All those who performed non-Dylan songs were lucky this is India. In the West, they would have been heckled mercilessly and booed off-stage. This one aspect of the concert told you how little appreciation there is of Dylan and how much phoniness was at play while “Thank you Bob” was being ostensibly said. Another blatant defilement of Bob Dylan’s spirit was the presence of the utterly obnoxious, fake as a faulty Xerox machine, Anish Trivedi as compere. It was bad enough that he was let in amidst a genuinely Dylan-appreciative audience; to be given a mike to mutter his sickeningly accented inanities into, was horrifying. One just hopes he will be among the first things edited out of the tape that is being sent to Dylan. Many things need to be – or we’ll have to pray Dylan doesn’t have a weak heart.

Finally, all the performers came out on the stage, We Are The World style, and performed Louis Banks’ tribute composition – “Thank You Bob”. Embarrassingly synthetic, it sounded more like an ad jingle for the event. The evening closed with everybody singing “Blowin’ In The Wind” while Louis Banks preened like Quincy Jones.

The lowest point of the concert, however, occurred earlier - Sabira Merchant and Kabir Bedi reading out (reciting) lyrics of two songs from Dylan’s Street Legal album. With their South Bombay elocution class vibes, they constituted the nadir of the evening. The phoniness apart, this is one of the biggest misconceptions about Dylan that needs correcting. Dylan’s greatest contribution to popular music is NOT his lyrics. It is the breathtaking tunes he has written. The lyrics have no value whatsoever taken outside the context of the song, on paper. Dylan’s words are important for the feelings they evoke, not the meaning they impart. Many of his great songs are impossible to decipher intellectual meaning out of (like “Visions Of Johanna”) but their emotional power is undeniable. They may give you a sense of place or time and even paint images, but it is the sound of the words where the emotional power is invested. In that sense, the words are part of the effect, part of the tune, his voice like a musical instrument, the most important instrument. THIS is his great contribution to music, not the mere words, but its marriage with musical notes. People who keep repeating his lines like slogans of our times don’t get it at all – much to Dylan’s own embarrassment. Of course, many songs have direct meaning, some even great stand-alone lines, but that is not the hallmark of his art.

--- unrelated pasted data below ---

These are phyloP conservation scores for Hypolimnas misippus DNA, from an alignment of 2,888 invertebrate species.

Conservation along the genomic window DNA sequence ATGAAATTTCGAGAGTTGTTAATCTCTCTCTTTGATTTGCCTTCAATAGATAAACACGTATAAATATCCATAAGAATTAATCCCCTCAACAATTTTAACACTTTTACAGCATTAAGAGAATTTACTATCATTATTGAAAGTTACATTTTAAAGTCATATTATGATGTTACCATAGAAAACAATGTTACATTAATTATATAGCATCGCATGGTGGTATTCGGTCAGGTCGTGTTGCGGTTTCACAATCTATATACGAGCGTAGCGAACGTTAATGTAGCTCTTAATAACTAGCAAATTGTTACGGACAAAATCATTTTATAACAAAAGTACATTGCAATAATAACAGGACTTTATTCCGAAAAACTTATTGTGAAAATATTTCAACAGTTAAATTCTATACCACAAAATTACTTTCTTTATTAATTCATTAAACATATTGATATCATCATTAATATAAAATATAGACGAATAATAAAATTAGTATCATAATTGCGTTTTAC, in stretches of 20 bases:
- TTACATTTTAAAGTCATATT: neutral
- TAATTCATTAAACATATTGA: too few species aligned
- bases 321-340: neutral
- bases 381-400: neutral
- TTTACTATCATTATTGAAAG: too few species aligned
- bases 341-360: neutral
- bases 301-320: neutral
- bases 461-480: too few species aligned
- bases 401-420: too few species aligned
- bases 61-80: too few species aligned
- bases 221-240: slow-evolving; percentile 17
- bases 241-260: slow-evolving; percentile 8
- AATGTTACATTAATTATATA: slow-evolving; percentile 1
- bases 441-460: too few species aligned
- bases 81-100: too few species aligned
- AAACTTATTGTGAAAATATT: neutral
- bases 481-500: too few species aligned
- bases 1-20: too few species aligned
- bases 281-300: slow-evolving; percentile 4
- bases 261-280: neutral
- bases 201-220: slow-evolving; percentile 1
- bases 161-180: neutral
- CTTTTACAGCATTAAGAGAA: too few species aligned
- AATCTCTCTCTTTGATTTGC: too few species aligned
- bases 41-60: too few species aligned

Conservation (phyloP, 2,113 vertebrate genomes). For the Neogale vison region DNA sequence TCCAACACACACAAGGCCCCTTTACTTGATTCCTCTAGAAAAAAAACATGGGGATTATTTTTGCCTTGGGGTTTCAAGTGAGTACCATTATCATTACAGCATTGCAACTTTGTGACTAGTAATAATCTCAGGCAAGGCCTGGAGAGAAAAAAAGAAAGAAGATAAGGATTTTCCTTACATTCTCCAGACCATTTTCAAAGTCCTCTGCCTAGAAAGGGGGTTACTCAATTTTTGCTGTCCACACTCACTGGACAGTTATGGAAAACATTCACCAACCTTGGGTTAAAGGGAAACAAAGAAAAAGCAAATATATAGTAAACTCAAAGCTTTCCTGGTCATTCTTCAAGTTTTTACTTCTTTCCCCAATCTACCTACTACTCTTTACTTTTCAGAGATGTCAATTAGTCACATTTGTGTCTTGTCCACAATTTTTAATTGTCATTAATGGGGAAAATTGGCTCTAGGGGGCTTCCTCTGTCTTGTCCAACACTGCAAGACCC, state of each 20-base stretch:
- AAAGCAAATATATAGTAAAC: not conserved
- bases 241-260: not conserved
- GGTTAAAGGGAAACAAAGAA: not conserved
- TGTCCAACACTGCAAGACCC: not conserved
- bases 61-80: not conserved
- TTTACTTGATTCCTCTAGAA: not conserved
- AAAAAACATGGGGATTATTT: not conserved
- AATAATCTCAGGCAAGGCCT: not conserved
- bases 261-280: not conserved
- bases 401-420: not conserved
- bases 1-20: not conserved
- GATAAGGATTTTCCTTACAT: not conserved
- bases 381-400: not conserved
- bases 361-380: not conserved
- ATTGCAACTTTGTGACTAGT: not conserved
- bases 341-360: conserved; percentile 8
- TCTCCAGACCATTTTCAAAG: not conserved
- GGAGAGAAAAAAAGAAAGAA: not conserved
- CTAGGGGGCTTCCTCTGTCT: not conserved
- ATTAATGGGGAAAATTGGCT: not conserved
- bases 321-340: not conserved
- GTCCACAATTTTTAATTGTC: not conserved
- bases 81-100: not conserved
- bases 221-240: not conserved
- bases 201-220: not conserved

Another myth among the casual Dylan listeners (if there is such an animal) is that his best songs are from the early-mid sixties (something repeated again and again in the pre-event hype). They revere “Blowin’ In The Wind” or “Times They-Are-A-Changin’” or “Mr Tambourine Man” and think the guitar-troubadour, the folk protest singer is quintessential Dylan. This is as absurd a notion as believing Satyajit Ray flaunted poverty in his films. Or to come back to music, as idiotic as believing The Beatles did their best work before Rubber Soul. Dylan himself calls his pre-electric work ‘2-dimensional’; his greatest work happened after he plugged in. It is also colossally stupid to say he stopped producing great music after the mid-seventies. Dylan is producing great music even now. That old consistency is not there, so the albums aren’t masterpieces through and through like they used to be (though, arguably his last one was), but sheer brilliance on some individual tracks can always be found, easily. And he has produced magic in all his various ‘phases’, including the Born Again phase. Bob Dylan’s greatest gift is that he sings his age. Sixty-plus is unchartered territory in rock ‘n’ roll – who better than Dylan to show us what’s there, through rock and roll eyes?

We have a lot to look forward to. Dylan is the first rock ‘n’ roll legend (in terms of body of work) to touch sixty. There will be somebody or the other every year from now on. This October, Paul Simon touches sixty. Next June, Paul McCartney does. Tribute concerts for them in India can at least lead to a greater awareness of their work (hopefully all facets of it, and with more sensitivity than this one). It can only do good – maybe upgrade tastes and who knows, maybe our indigenous output too.

Jaideep Varma
May 2001